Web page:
Gap closure migration assay: Migration was assessed using the RadiusTM 24 well cell migration assay from Cell Biolabs (San Diego, CA, USA). For the analysis, 500 μL of RadiusTM gel pretreatment solution was added slowly to each well by carefully pipetting down the wall of the well. The plate was then covered and incubated at room temperature for 20 min. The RadiusTM gel pretreatment solution was aspirated carefully from the wells and 500 μL of RadiusTM wash solution added to each well. Cells were harvested and resuspended in culture medium at 0.2×106 cell mL1. The RadiusTM wash solution was aspirated carefully from the wells and 500 μL of the cell suspension added to each well by carefully pipetting down the wall of the well. The plate was transferred to a cell culture incubator for 24 h to allow firm attachment. After 24 h, the media was aspirated from each well and the attached cells were washed 3 times with 0.5 mL of fresh media. Sufficient 1×RadiusTM gel removal solution for all wells was prepared by diluting the stock 1:100 in culture media. The media was aspirated from the wells and 0.5 mL of 1×RadiusTM gel removal solution was added. Cells were washed 3 times with 0.5 mL of fresh media. After the final washing was complete, 1 mL of complete medium containing U-DVA extracts (125-1,000 μg mL1) was added to each well. Photos of the cells were taken at 0, 8, 12 and 24 h. To compare the differences in migratory gap, images were captured at the same size. Gap closure was determined at each time using CellProfilerTM software (Broad Institute, Cambridge, MA, USA).
RNA isolation and mRNA expression analysis: For RT-PCR, total cellular RNA was isolated using trizol according to the manufacturers protocol. The first-strand complementary DNA (cDNA) was synthesized using superscript II reverse transcriptase (Invitrogen, Carlsbad, CA, USA). The following primers were used: PSA (s 5-AGC CCC AAG CTT ACC ACC-3; as 5-GCT GAC CTG AAA TAC CTG-3), MMP-9 (s 5-CGA CGT CTT CCA GTA CCG AG-3; as 5-GTT GGT CCC AGT GGG GAT TT-3), TIMP-1 (s 5-CAA GAT GAC CAA GAT GTA TAA AGG-3; as 5-AAC AGT GTA GGT CTT GGT GAA G-3), TIMP-2 (s 5-CAG CTT TGC TTT ATC CGG GC-3; as 5-ATG CTT AGC TGG CGT CAC AT-3), VEGF (s 5-GGG GCA GAA TCA TCA CGA AG-3; as 5-TTT CTC CGC TCTGAG CAA GG-3) and GAPDH (s 5-CCA TGG GGA AGG TGA AGG TC-3; as 5-AAA TGA GCC CCA GCC TTC TC-3) was used as the internal control. The conditions for RT-PCR were described23.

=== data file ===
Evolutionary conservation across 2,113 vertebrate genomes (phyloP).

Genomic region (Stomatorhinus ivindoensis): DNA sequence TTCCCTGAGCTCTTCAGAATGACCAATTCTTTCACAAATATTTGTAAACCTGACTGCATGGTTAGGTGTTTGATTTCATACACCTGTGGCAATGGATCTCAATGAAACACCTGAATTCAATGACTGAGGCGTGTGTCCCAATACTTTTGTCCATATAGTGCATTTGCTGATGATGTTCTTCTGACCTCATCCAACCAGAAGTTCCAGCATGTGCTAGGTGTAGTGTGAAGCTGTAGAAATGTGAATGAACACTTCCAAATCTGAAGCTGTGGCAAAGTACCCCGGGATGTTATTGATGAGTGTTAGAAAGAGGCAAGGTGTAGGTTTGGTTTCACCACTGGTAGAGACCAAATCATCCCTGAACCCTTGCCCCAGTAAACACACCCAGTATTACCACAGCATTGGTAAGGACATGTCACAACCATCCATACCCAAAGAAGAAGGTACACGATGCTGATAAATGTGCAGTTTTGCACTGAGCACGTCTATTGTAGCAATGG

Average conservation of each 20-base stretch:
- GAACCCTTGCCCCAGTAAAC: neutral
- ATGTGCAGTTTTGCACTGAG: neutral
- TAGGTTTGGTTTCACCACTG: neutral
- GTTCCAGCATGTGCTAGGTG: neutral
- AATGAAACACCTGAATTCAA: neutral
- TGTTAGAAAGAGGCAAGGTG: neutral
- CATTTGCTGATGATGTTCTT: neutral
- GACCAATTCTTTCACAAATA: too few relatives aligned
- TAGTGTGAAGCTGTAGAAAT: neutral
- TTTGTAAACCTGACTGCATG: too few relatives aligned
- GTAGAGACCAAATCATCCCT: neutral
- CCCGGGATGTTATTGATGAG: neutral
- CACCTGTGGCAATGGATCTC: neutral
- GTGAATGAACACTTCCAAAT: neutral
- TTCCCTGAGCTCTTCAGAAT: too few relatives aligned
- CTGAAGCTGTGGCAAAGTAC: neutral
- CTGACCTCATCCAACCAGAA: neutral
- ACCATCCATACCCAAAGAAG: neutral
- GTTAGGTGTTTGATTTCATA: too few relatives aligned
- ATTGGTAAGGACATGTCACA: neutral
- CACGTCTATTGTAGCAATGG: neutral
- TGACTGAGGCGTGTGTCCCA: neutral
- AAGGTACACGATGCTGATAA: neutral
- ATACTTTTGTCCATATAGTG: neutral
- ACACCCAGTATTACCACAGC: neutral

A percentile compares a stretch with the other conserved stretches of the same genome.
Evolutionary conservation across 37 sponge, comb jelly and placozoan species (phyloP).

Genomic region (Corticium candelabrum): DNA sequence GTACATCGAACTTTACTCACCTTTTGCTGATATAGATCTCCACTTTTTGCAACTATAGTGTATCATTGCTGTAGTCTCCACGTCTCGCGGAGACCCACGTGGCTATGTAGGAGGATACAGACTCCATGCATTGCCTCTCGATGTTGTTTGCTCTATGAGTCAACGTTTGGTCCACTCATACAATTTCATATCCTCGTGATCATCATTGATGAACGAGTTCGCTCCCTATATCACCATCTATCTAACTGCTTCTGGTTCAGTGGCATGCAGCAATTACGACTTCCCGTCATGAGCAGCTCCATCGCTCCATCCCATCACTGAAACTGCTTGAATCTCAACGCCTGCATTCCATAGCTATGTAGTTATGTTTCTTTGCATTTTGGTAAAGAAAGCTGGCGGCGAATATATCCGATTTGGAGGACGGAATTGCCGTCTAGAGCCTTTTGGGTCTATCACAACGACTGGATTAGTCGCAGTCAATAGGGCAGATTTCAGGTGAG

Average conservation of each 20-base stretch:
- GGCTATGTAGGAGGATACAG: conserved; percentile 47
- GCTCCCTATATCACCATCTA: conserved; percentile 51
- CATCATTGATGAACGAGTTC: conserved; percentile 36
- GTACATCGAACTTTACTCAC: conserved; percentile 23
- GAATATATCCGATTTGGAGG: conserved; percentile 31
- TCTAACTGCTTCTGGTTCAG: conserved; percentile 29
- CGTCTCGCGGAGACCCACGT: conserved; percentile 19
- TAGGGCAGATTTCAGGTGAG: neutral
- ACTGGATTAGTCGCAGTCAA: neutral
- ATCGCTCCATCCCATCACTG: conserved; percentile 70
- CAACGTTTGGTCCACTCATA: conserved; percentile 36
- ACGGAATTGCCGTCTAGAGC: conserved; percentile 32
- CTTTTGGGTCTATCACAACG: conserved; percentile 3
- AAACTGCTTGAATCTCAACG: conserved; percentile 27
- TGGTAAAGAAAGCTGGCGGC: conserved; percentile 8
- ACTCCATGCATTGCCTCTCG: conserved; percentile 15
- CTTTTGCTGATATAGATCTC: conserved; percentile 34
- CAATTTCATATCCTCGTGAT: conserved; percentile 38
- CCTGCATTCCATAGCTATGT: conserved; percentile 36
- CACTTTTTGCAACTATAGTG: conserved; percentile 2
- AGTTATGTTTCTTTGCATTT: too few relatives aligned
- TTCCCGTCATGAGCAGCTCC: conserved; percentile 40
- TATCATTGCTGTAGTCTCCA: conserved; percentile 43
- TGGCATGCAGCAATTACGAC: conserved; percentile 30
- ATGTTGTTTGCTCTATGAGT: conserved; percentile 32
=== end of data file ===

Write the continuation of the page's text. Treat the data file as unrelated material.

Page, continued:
Western blot analysis: Cell extracts were prepared by the detergent lysis procedure as described elsewhere24. Samples of protein (40 μg) were electrophoresed using Novex 4-12% bis-tris gel (Life Technologies, Carlsbad, CA, USA) and then transferred to nitrocellulose membranes for 7 min in the iBlot dry blotting system (Life technologies). The transferred proteins were blocked overnight at 4°C with clear milk (Thermo Scientific, Rockford, IL, USA). Blots were subsequently incubated with primary antibodies diluted 1:2000 in 1×TBST for 1 h. Goat anti-rabbit or goat anti-mouse horseradish peroxidase conjugated secondary antibodies (Santa Cruz Biotechnology, Dallas, TX, USA) were used at 1:2000 dilution in 1×TBST. Blots were treated with Western lightning Western blot Chemiluminescence reagent (Advansta, Menlo Park, CA, USA) and the proteins were detected by autoradiography. Equal protein loading was ascertained by Ponceau S staining of blotted membranes as well as Western blotting for β-actin. Immunodetection was done using an enhanced chemiluminescence detection kit (Amersham Pharmacia, Piscataway, NJ, USA).
Statistical analyses: The results shown are summaries of the data sourced from atleast three experiments. All data are presented as Means±SE. Statistical analyses were performed using SAS statistical software (SAS Institute, Cray, NC, USA). Treatment effects were analyzed using one-way analysis of variance followed by Dunnetts multiple range tests. The results were considered significant at p<0.05.
Selection of one from three sections; U-DVA, M-DVA and B-DVA: Generally, DVA is divided into three sections, each of which is used to treat different diseases such as anemia, arthritis, hypercholesterolemia and cancer25. The U-DVA including the tip which is the most expensive and sought-after part of DVA called a wax piece is used as a growth reagent for children. The M-DVA is also called a blood part, used to treat adults with arthritis and related disorders. The B-DVA is also called a bone part, used for calcium deficiency and geriatric therapies26. However, there is little information regarding which section is best for prostate cancer prevention or therapy.